If you read about Harold first – which you should – you know how this ends. However, knowing in no way diminishes the impact of Queenie’s story. I enjoyed both novels and the characters stay with you long after you read the last word.

I’m a big movie fan and lived the first nine years of my life seven blocks from the Warner Bros. Ranch, so imagine my delight to see Warner Bros.: Hollywood’s Ultimate Backlot by Steven Bingen at the library. Sadly, there are no aerial photos from quite high enough to see my old house (no longer in existence), but you can’t have everything!

Subtitle notwithstanding, the book covers the studio itself (the front lot) primarily. There are lots of pictures of the studio soundstages, mostly exteriors, as well a number of pictures from the backlot through the years. Warner Bros. has one of the few remaining backlots in Hollywood. Universal has long since turned its backlot into a theme park, and most others have been sold off during hard times, since a few acres of Burbank (and other greater Los Angeles area real estate) are highly sought after and scarce.

As far as the Ranch is concerned, pages 223-240 are strictly devoted to it with photos of a number of the “houses” (some are just fronts, others contain at least some interior sets). If you’ve ever watched television or movies through the years, some of the houses will look very familiar. Among them are the Deeds House (which figured first in “Mr. Deeds Goes to Town”) and which later played high schools for the television series “Gidget” and “The Partridge Family” and the Lindsey House which was used as Gidget’s home as well as the Baxter home on the 1960’s series “Hazel.” It’s probably most familiar to people now as Murtaugh’s (Danny Glover) house in the “Lethal Weapon” series.

Of course, along with the houses there are entire streets and neighborhoods on the backlot. Western Street, a jungle and lagoon, English Street, and various other streets that have played everything from European settings to the American Midwest. For a very long time, there was a train shed complete with tracks and railroad cars (cut in half to facilitate interior shots). It was demolished in the 1960’s, given that trains had largely faded away and no longer figured much in movies and television.

Going back to the earlier parts of the book, it starts with a brief history of the Warner Bros. studio and the beginnings of Hollywood. That is followed by an exhaustive tour of the front lot: front gate, security, property (props) building, the electrical fixtures department (full of some truly amazing lighting fixtures), mail room, the old Writer’s building (largely rented to production companies these days), the commissary, and so on. Depending on your interest in moviemaking, some of the coverage may seem excessive, but I found it pretty much all fascinating. One of the more astonishing bits is about Marion Davies “bungalow.” Bungalow, my Aunt Fanny! Davies, the mistress of William Randolph Hearst, was a star in her day (with plenty of help from Hearst). For a while, she worked from the Warners lot, and her (ahem) dressing room was “Spanish-style, with fourteen bedrooms, a sitting room, a master kitchen, a study with a walk-in fireplace, a serving pantry, a dining room, and four baths.” If that’s not sufficiently astounding, the entire shebang was cut into pieces to be trucked to the studio from MGM whence she came in 1934, and was again moved in 1937 when Davies left the Warners lot.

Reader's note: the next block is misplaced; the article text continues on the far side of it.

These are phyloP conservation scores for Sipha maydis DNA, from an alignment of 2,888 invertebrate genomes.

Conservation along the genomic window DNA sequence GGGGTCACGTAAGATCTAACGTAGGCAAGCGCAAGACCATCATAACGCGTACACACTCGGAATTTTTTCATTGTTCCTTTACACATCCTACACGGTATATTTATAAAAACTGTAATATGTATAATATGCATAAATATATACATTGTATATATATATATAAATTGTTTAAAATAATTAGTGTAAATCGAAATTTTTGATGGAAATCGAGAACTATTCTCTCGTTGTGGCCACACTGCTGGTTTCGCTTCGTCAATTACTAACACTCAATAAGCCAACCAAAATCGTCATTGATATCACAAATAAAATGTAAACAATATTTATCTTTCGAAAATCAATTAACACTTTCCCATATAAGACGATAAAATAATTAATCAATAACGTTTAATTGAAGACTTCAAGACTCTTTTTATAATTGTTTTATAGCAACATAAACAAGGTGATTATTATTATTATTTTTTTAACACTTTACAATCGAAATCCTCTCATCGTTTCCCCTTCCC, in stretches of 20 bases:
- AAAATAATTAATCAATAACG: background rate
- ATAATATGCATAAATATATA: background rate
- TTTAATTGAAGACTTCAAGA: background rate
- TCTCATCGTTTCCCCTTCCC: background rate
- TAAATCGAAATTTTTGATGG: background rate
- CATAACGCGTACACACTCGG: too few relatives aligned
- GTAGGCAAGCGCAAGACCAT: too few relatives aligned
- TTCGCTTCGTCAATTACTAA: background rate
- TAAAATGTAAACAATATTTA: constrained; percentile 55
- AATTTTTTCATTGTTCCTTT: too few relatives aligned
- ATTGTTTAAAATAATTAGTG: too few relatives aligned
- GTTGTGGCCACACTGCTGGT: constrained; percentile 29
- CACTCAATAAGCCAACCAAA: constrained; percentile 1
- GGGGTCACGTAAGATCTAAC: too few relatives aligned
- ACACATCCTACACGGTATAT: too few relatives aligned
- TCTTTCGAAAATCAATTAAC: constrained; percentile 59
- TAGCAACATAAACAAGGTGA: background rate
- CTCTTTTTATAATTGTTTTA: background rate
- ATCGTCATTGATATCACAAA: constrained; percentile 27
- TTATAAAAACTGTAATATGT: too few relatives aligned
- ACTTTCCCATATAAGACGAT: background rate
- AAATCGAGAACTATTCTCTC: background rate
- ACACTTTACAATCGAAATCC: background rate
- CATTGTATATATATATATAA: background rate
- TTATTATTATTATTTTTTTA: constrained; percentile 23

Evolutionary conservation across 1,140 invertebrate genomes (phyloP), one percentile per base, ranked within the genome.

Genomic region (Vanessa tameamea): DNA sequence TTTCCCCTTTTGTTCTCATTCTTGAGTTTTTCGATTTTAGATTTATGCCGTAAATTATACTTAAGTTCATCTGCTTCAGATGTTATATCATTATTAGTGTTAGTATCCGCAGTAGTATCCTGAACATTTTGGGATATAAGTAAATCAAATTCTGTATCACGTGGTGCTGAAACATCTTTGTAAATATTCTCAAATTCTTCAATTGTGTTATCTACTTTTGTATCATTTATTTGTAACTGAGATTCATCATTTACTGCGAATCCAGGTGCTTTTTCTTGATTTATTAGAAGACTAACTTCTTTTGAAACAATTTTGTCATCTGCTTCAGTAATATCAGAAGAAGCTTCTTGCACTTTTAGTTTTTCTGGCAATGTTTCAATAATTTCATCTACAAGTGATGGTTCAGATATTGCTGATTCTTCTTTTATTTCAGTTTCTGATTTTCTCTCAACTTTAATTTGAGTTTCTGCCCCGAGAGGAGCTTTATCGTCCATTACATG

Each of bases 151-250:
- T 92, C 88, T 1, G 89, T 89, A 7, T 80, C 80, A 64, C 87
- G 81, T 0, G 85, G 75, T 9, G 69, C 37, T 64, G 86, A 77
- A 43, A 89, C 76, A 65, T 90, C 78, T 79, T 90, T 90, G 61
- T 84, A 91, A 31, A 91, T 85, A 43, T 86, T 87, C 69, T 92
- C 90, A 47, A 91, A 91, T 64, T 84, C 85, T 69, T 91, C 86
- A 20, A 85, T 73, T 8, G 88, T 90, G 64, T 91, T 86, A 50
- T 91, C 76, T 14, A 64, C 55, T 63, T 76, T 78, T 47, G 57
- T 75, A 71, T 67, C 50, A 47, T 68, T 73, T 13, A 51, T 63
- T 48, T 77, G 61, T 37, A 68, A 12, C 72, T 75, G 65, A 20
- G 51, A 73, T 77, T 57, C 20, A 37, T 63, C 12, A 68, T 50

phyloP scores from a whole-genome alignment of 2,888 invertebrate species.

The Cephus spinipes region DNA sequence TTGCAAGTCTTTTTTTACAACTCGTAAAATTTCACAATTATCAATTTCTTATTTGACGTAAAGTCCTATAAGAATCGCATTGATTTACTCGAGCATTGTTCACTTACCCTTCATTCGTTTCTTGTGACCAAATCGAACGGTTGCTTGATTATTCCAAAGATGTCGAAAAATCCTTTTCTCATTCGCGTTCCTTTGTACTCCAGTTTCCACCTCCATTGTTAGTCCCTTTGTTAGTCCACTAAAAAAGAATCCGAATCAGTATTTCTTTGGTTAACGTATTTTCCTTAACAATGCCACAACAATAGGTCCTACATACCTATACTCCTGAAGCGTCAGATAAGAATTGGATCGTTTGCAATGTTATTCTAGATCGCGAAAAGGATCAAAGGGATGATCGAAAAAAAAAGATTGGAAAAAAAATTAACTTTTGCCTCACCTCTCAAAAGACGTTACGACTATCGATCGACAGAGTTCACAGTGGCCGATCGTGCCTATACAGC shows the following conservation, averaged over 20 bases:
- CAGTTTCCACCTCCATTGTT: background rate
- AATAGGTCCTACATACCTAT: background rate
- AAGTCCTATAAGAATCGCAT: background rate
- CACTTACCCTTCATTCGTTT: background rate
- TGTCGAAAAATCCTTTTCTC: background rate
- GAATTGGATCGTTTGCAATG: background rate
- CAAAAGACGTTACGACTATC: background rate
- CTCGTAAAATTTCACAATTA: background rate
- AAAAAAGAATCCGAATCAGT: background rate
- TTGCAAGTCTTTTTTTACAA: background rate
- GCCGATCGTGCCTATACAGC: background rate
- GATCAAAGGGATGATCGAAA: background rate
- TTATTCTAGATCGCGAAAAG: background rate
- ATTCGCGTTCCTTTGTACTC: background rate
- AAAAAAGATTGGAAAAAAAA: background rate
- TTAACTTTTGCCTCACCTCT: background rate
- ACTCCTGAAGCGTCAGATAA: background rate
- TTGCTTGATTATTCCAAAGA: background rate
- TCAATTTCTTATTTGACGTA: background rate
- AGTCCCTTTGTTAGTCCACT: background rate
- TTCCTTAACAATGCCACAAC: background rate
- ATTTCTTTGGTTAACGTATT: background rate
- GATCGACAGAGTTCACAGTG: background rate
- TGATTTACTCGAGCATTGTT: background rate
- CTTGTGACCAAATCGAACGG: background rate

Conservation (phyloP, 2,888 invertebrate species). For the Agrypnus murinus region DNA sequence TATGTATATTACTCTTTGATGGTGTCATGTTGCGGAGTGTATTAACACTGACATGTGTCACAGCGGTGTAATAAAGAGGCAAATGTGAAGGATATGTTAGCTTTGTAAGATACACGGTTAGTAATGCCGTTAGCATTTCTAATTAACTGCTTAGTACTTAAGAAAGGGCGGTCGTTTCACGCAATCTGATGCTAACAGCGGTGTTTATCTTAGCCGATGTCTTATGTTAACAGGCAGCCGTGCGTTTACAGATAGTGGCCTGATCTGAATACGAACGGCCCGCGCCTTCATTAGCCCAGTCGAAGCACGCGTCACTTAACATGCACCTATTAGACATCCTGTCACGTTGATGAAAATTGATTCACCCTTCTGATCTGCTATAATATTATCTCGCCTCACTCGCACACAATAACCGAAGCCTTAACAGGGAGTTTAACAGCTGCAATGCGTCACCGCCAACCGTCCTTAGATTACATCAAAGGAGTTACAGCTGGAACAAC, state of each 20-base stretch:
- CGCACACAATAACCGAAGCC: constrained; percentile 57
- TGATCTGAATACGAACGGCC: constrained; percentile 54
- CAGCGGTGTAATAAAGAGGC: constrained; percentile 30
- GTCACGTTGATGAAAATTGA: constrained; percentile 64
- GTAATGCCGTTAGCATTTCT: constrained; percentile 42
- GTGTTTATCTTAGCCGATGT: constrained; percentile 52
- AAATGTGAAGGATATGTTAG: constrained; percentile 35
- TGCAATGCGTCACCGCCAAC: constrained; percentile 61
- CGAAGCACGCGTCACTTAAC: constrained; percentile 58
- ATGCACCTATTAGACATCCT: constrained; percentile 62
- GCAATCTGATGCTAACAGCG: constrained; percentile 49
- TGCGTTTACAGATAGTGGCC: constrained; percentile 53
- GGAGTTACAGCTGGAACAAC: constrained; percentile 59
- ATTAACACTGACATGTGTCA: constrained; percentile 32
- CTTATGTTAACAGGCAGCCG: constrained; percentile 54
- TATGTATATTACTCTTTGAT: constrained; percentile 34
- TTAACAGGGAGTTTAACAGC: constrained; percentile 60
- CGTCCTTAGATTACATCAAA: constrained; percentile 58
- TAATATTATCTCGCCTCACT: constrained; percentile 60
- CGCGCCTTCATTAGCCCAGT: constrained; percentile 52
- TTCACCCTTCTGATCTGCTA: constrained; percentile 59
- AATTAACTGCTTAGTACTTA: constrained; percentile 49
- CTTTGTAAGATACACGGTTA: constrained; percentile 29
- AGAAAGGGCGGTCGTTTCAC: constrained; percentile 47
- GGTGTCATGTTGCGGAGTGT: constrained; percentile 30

Far less grand are the soundstages, covered in the next section. Each soundstage’s history is covered, including dimensions and costs to build. Some are little more than wide open spaces, waiting to be divided into interior sets. Others have pools (including some big enough to float boat sets in such as for “The Old Man and the Sea” or “The Goonies.”

The book finishes up with an appendix (admittedly not exhaustive, but quite extensive) of productions shot on each of the backlots. For those with a good visual memory, that would be worth the price of admission all by itself! Speaking of the price of admission, all this can be yours to peruse with just your library card. Come on in and check out this or any of our other books on film and television or the stars from them.

47 Ronin by Mike Richardson and Stan SakaiLord Asano has been called to the Shogun’s palace to receive the Emperor’s emissaries. Because he is not familiar with the ways of the court, Asano is assigned to the court official Kira who will give him a crash course in court etiquette before the emissaries arrive. Kira is a corrupt official who demands a bribe in order to help Asano effectively, but Asano is a true samurai and follower of the bushido code. He refuses to pay more than the customary gifts to Kira.

And thus begins Asano’s undoing. Because of Asano’s refusal to bribe Kira, Kira begins mistreating and intentionally miscommunicating with Asano. Asano stoically bears this mistreatment and discourages his friend from responding to Kira in a negative way. Asano’s stoicism expires when Kira begins to insult him in front of the emissaries. Asano, in direct violation of the rules in the Shogun’s palace, draws his sword on Kira and slashes his face. Both offenses are punishable by death.